Nersa gives the green light to the first two private 100 MW generation projects

The energy will be produced in the Northwest and transferred to the operations of Tronox Mineral Sands.

  • The National Energy Regulator of South Africa has registered two new 100 MW solar projects.
  • The solar projects are located in the Northwest and will generate power for Tronox Mineral Sands.
  • It took 73 days to register the projects.

The first two projects that make use of license exemptions for generation plants up to 100 MW have been successfully registered with the National Energy Regulator of South Africa (Nersa).

According to the new regulations – issued in August 2021 – power generation plants up to 100 MW do not require a license. However, they must be registered.

The two projects that have been approved are developed and managed by the Sola Group and will generate power for Tronox Mineral Sands operations in five facilities. They will be located in the northwest of the local municipality of Ditsobotla.

The energy will be transported – via the Eskom transmission grid – to the Namakwa sand mine on the west coast. It will also power the Namakwa Sands mineral separation plant and the Namakwa Sands smelter. Energy will also be transferred to the KwaZulu-Natal Sands Central Processing Complex and the KwaZulu-Natal Sands Fairbreeze Mine.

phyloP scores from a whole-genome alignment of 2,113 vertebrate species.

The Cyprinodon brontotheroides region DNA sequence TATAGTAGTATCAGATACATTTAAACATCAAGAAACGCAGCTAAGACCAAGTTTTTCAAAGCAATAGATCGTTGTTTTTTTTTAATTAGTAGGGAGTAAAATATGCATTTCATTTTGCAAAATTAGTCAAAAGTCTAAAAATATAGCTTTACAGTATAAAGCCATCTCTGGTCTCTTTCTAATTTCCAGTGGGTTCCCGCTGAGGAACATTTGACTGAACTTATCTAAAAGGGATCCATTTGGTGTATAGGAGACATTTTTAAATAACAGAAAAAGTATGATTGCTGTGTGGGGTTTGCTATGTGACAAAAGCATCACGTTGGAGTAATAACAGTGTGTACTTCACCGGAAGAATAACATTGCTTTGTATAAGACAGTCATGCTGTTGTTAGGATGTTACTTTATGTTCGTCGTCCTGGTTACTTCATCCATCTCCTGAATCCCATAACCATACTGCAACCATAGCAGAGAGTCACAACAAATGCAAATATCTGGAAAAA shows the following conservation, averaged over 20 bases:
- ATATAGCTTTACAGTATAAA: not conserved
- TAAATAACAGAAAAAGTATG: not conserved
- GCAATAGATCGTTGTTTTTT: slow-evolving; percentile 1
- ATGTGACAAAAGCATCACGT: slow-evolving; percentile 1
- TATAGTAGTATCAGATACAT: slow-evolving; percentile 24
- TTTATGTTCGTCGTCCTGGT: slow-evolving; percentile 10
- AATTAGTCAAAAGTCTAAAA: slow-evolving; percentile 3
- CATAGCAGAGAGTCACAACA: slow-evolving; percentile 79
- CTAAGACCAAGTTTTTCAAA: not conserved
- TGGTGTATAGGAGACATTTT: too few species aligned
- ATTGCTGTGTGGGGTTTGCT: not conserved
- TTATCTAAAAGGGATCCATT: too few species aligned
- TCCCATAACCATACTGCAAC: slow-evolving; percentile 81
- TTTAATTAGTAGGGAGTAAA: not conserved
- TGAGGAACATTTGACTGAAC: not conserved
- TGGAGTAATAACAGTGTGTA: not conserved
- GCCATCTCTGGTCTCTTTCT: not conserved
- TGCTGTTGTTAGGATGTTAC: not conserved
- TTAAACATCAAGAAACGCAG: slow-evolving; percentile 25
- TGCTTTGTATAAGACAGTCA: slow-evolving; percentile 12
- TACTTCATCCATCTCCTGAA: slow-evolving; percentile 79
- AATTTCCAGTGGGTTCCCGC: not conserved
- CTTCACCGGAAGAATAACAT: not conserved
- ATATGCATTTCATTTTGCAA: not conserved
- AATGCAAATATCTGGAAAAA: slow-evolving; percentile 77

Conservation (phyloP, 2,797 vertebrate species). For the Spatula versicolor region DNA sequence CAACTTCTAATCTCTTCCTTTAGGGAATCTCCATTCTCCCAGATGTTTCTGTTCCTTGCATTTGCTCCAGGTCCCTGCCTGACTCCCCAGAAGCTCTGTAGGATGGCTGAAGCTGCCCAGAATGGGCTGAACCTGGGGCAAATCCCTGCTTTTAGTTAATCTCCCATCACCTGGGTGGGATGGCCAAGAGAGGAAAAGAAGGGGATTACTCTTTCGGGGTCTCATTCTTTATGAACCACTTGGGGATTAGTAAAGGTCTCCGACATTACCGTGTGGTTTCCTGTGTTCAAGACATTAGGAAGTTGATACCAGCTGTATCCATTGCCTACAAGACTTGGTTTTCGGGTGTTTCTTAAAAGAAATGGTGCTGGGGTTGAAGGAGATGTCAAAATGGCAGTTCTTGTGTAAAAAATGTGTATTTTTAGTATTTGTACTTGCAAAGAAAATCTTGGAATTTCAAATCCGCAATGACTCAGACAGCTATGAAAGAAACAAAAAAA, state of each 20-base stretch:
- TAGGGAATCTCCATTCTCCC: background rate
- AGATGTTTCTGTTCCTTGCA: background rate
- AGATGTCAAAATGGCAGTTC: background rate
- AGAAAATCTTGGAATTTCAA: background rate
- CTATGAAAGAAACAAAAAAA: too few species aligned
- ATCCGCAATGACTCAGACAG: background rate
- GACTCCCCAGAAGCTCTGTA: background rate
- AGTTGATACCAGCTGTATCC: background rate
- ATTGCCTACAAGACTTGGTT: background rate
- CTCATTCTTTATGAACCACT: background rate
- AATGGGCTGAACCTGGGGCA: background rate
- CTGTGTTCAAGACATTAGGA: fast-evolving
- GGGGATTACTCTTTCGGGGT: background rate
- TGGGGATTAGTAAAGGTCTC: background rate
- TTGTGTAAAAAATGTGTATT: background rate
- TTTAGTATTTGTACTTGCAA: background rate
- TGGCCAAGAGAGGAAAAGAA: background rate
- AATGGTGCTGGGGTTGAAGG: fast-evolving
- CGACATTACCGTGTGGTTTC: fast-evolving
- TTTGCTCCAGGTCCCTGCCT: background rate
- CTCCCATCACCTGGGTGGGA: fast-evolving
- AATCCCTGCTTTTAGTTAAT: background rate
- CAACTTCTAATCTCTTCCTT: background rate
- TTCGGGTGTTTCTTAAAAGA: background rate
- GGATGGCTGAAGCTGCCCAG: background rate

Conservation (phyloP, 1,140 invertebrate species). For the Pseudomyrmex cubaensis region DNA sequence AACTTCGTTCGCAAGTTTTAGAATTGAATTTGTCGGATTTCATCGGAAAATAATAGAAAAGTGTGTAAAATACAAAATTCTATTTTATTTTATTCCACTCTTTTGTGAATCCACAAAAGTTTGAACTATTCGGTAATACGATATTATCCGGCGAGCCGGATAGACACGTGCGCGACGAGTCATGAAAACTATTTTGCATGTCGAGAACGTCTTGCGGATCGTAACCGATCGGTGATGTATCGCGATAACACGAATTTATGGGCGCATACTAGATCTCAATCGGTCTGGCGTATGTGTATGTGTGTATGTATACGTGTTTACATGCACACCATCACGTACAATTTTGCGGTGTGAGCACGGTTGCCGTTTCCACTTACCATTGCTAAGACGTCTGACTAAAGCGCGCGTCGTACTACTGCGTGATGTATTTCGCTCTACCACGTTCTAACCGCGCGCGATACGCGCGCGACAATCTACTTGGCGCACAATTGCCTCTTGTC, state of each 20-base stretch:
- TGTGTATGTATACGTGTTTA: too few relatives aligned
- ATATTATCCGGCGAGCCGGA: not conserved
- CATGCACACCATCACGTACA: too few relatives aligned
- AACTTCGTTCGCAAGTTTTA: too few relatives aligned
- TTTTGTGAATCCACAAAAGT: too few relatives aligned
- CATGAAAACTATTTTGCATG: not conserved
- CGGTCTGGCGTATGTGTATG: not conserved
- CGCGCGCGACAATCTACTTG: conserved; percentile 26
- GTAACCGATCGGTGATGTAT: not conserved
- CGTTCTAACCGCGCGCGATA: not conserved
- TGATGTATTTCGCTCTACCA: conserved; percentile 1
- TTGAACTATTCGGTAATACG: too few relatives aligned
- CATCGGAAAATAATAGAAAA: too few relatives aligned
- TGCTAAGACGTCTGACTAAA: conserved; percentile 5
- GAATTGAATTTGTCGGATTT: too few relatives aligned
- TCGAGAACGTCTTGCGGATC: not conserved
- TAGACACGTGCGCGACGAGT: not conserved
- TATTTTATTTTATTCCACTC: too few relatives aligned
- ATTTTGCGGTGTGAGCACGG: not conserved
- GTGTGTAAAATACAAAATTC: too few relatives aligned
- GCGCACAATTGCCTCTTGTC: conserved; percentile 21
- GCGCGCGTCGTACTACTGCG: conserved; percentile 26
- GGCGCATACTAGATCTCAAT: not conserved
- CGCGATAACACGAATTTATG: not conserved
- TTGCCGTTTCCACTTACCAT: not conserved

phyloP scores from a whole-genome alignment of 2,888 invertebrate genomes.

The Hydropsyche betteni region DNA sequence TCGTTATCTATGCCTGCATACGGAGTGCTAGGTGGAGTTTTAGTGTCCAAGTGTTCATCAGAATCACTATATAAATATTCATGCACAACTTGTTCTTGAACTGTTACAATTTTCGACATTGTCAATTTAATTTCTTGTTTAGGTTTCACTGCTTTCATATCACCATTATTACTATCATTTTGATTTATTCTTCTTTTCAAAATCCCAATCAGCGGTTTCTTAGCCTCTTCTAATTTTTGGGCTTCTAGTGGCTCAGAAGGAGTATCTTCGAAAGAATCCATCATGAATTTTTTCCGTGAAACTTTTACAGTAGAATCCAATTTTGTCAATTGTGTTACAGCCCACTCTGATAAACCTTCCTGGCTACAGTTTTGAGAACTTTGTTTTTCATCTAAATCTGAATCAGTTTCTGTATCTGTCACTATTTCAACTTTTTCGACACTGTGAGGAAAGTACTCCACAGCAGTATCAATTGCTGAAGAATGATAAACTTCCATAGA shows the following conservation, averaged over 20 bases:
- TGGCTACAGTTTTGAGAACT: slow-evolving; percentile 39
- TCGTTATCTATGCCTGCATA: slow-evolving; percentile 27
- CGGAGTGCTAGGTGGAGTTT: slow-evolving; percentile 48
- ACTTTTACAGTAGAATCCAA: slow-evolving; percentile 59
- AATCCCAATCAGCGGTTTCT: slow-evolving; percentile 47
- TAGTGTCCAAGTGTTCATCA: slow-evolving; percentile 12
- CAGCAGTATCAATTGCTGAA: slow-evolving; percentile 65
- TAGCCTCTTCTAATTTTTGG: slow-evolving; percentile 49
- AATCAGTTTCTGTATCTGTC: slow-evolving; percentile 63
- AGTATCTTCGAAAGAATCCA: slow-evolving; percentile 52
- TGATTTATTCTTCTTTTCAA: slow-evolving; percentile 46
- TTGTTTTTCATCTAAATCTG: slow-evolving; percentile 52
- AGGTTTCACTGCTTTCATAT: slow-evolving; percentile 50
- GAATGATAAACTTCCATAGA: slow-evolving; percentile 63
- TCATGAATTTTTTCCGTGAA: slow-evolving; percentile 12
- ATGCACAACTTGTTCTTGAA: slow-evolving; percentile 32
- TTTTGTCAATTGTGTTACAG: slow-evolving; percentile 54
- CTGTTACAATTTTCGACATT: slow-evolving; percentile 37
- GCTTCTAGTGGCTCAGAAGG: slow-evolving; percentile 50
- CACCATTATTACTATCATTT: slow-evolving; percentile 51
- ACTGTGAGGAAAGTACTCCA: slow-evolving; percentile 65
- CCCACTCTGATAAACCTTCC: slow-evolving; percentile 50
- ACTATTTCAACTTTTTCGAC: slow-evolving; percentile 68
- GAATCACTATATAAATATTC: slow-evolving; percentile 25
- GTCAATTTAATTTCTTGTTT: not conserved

The projects are over 51% owned by blacks and have a collective investment value of R3.2 billion.

They will also have 28 GWh of excess energy per year, which Sola is seeking to market to other interested customers connected to Eskom’s grid.

Gruppo Sola noted that the regulatory changes are significant as the registration process is much faster and “less onerous” than applying for a generation license. Registration of projects took 73 days from submission.

“The significance of this first move is that it will pave the way for many other large-scale private projects to receive approvals to contribute to the grid’s generation capacity,” said Dom Wills, CEO of the Sola Group. “Furthermore, this is a clear signal to the market that private power is achievable and there are private lenders excited to finance this market,” Wills added.

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The projects are expected to reach financial close in July, so they will be built in 14 months. They will have an expected duration of 30 years, according to a statement by the Sola Group.

South Africa is currently battling load shedding as Eskom’s generation capacity is limited. The license exemptions, however, are expected to unlock investments in the energy sector to help bridge the generation capacity gap of 4,000 MW to 6,000 MW.

The Presidency is also working to speed up the implementation of electricity generation projects.

“To accelerate these projects, we have established a joint government-industry working group that meets weekly to remove many of the constraints. All of this is important to help alleviate the electricity shortage,” said Rudi Dicks, head of the project management office at the Presidency.